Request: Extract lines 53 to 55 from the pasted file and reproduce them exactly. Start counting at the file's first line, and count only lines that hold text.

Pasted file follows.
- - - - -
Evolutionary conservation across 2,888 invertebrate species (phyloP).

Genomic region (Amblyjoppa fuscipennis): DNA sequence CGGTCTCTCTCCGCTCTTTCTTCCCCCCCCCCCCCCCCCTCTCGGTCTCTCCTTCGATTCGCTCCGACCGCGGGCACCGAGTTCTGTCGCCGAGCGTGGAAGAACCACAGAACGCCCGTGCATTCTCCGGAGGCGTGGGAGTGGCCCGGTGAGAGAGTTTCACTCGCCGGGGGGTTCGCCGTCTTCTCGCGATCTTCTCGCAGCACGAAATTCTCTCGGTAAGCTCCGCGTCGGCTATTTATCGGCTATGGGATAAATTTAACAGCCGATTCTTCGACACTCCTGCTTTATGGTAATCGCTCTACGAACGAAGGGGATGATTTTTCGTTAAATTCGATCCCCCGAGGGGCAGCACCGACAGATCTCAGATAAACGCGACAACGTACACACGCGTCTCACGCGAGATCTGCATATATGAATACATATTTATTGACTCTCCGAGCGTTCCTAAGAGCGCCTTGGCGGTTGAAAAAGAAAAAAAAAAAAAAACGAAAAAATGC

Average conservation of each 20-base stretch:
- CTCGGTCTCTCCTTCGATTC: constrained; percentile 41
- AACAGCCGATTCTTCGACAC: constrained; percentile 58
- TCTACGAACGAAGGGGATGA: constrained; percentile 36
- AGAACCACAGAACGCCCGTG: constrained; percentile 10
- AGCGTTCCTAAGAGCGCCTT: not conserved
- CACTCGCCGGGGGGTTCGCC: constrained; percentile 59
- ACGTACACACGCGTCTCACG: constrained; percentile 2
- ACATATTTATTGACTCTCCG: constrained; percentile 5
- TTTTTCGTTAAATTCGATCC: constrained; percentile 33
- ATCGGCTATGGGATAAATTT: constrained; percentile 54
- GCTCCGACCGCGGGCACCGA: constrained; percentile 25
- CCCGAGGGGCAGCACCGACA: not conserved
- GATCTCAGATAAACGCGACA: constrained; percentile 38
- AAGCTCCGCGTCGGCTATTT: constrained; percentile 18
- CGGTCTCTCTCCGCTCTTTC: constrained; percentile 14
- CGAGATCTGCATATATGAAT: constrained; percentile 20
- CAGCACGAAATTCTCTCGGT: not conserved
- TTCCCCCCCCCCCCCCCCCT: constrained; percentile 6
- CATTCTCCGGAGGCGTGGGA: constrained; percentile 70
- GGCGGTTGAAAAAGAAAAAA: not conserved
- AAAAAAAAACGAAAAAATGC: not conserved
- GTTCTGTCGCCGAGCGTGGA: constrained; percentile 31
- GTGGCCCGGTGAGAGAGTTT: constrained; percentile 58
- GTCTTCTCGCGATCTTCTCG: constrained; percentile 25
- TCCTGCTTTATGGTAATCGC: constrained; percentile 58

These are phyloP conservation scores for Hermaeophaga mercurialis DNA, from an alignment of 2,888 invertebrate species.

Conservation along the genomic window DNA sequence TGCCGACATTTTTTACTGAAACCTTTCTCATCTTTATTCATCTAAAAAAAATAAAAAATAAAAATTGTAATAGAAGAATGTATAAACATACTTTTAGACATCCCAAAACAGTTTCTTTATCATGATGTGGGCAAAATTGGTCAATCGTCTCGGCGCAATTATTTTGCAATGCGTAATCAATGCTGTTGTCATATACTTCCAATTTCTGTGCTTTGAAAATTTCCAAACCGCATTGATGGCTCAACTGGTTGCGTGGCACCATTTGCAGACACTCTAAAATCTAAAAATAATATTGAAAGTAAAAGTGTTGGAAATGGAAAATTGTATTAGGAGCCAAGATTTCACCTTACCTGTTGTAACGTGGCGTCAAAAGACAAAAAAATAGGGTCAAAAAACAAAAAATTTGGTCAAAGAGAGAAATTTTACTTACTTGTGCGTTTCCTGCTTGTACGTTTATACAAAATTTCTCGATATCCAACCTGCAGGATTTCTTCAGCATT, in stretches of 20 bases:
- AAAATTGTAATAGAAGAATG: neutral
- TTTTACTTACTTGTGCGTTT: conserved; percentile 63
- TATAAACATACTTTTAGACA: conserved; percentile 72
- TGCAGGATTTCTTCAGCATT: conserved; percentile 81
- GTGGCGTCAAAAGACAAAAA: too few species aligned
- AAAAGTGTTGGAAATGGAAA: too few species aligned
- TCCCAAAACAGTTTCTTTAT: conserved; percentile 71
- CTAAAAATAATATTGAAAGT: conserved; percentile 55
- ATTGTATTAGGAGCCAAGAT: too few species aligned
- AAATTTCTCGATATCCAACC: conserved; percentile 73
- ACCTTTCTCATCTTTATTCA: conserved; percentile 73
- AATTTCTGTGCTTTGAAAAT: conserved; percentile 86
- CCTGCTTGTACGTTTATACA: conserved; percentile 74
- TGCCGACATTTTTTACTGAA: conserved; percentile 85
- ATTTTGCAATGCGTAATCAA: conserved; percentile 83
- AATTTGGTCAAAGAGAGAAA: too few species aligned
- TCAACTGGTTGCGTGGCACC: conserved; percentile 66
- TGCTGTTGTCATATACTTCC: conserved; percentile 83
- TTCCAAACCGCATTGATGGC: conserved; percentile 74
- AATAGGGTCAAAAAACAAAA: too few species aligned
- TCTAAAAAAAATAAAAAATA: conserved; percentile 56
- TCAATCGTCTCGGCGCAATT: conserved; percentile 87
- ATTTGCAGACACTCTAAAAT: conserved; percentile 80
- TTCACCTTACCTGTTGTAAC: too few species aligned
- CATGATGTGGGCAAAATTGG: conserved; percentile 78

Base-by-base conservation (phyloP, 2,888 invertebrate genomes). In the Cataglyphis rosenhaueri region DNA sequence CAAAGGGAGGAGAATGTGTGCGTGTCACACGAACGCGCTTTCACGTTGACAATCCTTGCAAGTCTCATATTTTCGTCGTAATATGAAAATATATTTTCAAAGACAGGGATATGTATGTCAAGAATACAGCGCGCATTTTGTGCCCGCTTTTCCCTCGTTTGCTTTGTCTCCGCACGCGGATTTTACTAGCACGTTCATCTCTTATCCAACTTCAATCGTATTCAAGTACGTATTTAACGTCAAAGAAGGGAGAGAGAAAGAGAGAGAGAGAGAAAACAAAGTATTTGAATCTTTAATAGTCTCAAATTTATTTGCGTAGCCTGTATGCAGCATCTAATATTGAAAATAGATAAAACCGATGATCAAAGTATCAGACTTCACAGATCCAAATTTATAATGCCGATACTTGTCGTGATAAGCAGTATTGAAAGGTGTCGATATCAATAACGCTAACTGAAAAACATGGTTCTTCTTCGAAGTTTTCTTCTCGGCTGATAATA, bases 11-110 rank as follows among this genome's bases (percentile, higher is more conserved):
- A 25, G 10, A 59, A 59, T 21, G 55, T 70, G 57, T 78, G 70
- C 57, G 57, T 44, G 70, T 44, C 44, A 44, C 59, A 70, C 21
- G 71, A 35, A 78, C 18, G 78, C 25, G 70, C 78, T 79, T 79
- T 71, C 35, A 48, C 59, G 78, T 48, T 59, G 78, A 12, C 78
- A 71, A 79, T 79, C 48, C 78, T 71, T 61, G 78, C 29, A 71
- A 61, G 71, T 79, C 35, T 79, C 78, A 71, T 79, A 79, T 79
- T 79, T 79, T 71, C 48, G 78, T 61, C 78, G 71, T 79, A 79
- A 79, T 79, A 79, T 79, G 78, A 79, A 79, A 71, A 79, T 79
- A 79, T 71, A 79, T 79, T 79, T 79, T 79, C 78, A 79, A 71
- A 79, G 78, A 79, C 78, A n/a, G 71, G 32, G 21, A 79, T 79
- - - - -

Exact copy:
- ATTTGCAGACACTCTAAAAT: conserved; percentile 80
- TTCACCTTACCTGTTGTAAC: too few species aligned
- CATGATGTGGGCAAAATTGG: conserved; percentile 78